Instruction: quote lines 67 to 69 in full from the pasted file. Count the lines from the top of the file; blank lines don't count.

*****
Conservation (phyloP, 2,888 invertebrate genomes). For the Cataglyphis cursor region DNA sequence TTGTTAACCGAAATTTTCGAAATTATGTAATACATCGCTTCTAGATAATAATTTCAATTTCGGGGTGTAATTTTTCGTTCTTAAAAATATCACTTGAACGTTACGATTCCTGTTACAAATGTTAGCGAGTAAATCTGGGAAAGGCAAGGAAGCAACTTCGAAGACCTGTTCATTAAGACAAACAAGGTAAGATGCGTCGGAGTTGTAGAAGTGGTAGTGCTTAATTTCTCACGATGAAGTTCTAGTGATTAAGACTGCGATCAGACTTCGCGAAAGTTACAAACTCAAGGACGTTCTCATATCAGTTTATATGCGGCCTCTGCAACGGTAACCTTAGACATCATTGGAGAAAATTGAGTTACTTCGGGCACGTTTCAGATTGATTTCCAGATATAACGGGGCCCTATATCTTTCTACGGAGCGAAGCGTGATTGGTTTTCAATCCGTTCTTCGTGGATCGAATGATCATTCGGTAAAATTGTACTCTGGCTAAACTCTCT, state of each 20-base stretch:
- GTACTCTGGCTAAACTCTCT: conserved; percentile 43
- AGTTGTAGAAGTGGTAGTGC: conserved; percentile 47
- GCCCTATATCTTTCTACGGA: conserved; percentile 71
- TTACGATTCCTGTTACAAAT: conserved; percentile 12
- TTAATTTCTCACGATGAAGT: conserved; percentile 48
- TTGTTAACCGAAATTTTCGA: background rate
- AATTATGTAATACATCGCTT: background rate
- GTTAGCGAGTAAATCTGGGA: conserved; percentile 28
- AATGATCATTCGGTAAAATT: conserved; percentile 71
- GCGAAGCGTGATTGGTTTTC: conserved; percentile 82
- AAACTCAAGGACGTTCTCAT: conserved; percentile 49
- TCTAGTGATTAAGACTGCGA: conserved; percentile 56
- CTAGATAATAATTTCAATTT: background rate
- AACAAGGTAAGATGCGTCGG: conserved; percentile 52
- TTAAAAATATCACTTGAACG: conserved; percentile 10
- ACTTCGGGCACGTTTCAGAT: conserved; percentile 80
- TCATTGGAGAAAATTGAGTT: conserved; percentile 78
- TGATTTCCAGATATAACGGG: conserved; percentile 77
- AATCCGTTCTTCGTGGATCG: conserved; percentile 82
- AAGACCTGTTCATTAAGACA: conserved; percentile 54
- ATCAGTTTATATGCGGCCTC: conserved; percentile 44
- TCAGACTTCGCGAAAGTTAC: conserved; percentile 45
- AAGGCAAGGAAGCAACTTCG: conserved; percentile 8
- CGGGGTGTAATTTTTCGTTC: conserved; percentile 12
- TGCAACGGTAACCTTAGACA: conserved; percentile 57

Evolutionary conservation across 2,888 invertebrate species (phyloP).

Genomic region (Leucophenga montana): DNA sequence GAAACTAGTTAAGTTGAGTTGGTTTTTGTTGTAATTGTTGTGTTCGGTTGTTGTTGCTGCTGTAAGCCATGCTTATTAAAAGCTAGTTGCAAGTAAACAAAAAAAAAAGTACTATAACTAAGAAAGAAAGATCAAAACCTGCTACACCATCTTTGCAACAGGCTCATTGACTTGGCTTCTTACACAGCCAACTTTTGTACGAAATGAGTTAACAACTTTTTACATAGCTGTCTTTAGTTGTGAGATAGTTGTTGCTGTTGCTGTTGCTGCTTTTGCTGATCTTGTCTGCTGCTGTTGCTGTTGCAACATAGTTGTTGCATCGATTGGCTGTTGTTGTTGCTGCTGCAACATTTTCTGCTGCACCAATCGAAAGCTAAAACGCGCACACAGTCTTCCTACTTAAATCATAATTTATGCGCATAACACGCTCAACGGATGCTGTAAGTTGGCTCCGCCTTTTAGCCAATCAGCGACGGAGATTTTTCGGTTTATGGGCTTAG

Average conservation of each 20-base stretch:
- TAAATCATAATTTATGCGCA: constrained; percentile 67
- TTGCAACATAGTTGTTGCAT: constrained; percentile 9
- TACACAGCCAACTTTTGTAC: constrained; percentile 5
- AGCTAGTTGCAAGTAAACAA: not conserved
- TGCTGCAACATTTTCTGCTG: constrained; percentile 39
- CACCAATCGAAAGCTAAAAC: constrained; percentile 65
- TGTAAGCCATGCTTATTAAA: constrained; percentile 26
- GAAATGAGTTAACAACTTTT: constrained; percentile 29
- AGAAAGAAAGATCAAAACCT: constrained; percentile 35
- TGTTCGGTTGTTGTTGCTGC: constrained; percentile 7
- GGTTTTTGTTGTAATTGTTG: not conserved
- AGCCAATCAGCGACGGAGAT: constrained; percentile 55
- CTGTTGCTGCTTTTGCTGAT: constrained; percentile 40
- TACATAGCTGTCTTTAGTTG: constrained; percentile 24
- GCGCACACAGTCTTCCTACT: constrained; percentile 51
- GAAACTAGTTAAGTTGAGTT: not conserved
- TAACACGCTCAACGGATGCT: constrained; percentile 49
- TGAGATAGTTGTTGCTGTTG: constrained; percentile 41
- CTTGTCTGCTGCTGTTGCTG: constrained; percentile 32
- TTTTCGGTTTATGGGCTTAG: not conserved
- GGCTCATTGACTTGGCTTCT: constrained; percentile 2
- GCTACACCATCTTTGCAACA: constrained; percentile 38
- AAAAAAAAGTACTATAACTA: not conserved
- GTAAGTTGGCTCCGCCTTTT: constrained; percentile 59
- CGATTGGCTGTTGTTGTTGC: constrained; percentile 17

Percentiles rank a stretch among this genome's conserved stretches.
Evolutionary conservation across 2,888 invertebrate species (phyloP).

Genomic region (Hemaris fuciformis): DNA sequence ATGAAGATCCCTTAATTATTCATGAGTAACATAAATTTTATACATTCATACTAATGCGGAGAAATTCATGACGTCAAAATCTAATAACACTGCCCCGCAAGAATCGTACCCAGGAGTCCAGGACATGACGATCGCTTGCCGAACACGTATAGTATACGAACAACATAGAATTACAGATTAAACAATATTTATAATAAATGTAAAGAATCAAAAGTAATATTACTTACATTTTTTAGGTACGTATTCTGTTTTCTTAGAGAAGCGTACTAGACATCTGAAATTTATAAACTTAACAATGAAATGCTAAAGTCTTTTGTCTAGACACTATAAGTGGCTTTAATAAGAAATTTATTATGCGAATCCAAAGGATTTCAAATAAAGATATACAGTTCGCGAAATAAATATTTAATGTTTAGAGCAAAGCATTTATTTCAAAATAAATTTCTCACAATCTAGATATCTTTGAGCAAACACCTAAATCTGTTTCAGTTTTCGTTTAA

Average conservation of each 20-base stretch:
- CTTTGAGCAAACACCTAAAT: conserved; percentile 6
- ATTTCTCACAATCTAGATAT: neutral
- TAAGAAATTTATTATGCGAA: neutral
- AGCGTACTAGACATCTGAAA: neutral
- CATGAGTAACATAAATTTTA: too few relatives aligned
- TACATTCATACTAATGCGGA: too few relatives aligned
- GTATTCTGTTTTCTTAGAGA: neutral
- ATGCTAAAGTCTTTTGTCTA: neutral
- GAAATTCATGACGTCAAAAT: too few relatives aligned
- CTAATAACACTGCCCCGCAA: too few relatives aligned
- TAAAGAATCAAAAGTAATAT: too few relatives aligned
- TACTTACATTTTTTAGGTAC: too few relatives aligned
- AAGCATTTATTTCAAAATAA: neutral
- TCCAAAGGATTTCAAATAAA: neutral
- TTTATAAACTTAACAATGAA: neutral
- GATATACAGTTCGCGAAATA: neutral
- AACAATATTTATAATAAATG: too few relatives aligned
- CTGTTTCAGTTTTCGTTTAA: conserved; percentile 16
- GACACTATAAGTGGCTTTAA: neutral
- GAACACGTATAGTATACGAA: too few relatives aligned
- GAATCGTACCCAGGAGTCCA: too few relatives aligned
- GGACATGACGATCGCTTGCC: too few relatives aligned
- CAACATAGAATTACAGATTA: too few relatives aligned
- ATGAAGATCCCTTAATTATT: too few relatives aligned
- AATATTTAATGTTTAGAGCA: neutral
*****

- GAAATTCATGACGTCAAAAT: too few relatives aligned
- CTAATAACACTGCCCCGCAA: too few relatives aligned
- TAAAGAATCAAAAGTAATAT: too few relatives aligned